b) For non-government employees
    Entertainment allowance is not applicable.

    3. Professional Tax or Tax on Employment [Section 16(iii)]

    Some Indian states levy a professional tax or direct tax on employment under article 276(2) of the Indian Constitution. Any individual earning an income needs to pay this tax. The state cannot charge more than ₹2,500 per year as professional tax.

    The tax laws allow this taxation as a deduction from salary, as per the following rules:

    • If your employer paid the professional tax on your behalf, the sum is included in your salary as a ‘perquisite’. You can deduct the amount from your gross salary.
      For example, suppose your base pay is ₹2,50,000.
      You have to pay ₹400 as professional tax per month, and your employer pays the amount.
      Then, the gross salary you received is ₹2,50,000 + ₹(400 X 12) = ₹2,54,800.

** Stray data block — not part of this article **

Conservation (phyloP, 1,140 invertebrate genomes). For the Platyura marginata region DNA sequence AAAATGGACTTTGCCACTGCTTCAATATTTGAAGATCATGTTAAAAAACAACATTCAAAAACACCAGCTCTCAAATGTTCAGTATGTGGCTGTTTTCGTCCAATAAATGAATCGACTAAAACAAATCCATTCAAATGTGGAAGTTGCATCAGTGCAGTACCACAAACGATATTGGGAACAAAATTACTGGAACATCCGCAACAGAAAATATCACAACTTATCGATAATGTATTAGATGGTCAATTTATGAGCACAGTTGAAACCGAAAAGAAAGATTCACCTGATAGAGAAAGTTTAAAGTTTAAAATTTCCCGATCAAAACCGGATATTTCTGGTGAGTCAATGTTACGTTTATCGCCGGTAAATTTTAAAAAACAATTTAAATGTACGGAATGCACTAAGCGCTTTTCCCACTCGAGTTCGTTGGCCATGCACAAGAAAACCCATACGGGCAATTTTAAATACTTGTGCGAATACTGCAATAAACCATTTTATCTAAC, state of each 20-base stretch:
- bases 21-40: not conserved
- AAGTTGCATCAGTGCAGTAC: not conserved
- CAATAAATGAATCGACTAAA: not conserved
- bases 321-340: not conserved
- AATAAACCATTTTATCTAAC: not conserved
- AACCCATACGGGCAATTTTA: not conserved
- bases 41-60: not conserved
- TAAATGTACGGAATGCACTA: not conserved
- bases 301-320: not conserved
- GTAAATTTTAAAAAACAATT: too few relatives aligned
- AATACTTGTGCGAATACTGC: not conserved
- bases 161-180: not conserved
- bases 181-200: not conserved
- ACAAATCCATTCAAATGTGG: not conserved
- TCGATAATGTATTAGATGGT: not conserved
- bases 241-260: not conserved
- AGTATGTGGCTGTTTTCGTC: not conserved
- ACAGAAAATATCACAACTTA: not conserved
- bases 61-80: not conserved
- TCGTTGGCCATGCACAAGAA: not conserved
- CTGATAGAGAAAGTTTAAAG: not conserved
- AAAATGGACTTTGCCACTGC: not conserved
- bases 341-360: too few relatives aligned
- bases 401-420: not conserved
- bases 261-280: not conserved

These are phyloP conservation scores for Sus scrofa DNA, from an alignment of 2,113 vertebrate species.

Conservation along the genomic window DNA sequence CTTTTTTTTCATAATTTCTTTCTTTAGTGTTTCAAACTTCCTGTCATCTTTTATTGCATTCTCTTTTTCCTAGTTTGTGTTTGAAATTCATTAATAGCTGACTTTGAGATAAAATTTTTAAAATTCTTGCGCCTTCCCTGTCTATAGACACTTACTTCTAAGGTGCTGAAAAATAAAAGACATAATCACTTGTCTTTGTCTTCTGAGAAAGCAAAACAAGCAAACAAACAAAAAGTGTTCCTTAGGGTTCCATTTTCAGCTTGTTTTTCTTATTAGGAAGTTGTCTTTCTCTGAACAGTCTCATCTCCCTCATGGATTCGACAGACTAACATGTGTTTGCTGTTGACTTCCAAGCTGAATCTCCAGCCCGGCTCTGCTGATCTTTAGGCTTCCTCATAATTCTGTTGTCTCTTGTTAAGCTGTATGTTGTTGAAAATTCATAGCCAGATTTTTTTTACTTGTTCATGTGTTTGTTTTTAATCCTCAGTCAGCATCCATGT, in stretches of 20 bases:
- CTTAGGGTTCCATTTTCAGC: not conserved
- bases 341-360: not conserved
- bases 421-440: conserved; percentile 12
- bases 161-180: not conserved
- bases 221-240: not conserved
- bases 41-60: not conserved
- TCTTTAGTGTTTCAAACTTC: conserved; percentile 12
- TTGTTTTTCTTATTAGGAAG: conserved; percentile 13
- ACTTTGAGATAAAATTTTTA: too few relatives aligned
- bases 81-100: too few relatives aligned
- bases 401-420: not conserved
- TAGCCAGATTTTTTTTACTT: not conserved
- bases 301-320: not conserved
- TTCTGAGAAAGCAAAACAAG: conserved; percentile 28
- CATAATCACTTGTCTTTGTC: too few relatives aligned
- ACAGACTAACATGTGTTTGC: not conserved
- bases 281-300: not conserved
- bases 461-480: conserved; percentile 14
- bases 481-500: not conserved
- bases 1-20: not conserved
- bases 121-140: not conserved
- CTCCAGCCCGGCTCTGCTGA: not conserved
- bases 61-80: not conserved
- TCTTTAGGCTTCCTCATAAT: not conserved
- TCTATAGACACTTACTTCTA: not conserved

The amount you can deduct from it on account of professional tax = ₹4,800.
      Thus, your net salary income = ₹2,50,000.
    • If your employer deducted the tax from your salary, you did not receive the money from your employer. Therefore, you need not add the amount to your income under the head ‘Salaries’.
      Suppose your annual income is ₹2,50,000. You pay a professional tax of ₹5,000 from it during the year. Thus, you can deduct ₹5,000 from the salary you received.
    • The ITA allows the deduction of professional tax regardless of the amount paid.
    • You can claim the deduction only in the year in which you pay the professional tax. If the tax is due, but you did not pay it yet, you cannot claim the deduction.
      For example, suppose you have to pay ₹1,500 per annum as professional tax. You miss the payment in the previous financial year. But this financial year, you pay ₹3,000 as professional tax.
      Thus, this financial year, ₹3,000 is deductible, not just ₹2,500.

    Thus, this financial year, ₹3,000 is deductible, not just ₹2,500.

    Conclusion

    Section 16 allows substantial savings on your tax outgo if you are a salaried individual. Knowing the rules will help you compute the exact tax amount to pay. Kotak Life offers a tax and savings guide that can help individuals save on their taxes in different ways.

- A Consumer Education Initiative series by Kotak Life